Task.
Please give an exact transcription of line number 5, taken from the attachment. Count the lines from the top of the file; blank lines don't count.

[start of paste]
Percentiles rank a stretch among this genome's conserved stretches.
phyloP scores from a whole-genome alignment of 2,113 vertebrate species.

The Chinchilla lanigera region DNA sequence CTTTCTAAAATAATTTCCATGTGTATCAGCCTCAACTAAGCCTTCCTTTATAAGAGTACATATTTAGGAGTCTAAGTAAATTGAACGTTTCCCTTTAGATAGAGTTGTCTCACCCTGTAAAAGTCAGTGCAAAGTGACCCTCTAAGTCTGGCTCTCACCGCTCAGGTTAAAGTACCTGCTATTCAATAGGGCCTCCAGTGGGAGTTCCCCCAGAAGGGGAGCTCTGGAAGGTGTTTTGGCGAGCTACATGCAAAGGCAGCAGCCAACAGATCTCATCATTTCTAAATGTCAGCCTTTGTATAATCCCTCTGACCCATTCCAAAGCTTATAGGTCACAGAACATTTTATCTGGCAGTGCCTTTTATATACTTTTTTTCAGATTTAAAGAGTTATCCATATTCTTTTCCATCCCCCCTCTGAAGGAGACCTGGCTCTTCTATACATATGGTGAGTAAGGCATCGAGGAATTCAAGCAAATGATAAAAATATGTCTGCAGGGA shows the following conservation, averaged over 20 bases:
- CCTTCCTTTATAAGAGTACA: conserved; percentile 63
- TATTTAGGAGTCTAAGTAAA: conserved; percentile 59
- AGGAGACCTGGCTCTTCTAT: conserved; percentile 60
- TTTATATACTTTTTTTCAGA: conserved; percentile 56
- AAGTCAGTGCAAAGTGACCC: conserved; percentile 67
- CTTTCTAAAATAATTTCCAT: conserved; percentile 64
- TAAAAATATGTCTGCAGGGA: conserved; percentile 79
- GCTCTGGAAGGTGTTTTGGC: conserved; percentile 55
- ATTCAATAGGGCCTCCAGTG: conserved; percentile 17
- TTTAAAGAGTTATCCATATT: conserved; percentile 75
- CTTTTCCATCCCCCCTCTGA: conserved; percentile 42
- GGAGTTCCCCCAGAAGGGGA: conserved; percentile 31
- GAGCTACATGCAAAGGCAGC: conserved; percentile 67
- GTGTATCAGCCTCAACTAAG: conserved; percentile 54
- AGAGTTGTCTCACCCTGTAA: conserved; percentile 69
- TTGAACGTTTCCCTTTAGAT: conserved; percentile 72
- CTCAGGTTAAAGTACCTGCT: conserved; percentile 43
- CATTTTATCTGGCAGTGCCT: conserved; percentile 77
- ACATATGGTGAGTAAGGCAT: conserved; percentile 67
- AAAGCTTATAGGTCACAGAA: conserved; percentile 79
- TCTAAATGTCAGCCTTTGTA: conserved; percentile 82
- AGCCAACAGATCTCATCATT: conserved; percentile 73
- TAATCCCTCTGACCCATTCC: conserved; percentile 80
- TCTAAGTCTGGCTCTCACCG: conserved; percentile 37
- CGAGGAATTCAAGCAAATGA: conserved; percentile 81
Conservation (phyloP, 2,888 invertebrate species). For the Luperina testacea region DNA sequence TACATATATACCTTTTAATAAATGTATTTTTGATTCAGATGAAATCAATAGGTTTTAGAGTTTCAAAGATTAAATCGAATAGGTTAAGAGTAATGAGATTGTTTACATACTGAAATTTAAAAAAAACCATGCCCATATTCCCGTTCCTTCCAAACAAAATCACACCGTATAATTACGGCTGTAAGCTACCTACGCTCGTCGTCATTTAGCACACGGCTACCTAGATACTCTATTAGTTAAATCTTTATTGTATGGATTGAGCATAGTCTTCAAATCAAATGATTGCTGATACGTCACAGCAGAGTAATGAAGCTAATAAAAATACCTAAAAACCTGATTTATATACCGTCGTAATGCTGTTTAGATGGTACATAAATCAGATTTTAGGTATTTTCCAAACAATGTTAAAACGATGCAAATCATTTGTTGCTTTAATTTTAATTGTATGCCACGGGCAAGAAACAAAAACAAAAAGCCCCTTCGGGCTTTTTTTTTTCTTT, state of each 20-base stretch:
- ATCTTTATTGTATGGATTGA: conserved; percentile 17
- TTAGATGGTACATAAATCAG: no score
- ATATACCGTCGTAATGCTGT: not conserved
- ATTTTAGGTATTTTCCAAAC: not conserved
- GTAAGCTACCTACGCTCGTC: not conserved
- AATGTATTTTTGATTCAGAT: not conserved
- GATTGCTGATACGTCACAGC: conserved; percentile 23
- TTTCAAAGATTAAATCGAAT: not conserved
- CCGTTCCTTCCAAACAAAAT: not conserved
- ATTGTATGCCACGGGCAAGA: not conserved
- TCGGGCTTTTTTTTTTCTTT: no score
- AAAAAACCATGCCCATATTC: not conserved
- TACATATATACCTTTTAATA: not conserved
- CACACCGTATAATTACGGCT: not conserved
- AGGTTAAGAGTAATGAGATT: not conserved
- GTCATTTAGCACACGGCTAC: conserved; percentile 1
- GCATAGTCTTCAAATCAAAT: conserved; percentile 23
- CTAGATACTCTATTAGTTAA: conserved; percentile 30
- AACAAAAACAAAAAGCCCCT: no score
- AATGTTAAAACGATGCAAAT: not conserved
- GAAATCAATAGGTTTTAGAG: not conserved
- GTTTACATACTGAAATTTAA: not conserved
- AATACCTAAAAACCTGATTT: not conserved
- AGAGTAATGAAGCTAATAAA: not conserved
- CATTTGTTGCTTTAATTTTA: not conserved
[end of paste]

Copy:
- TATTTAGGAGTCTAAGTAAA: conserved; percentile 59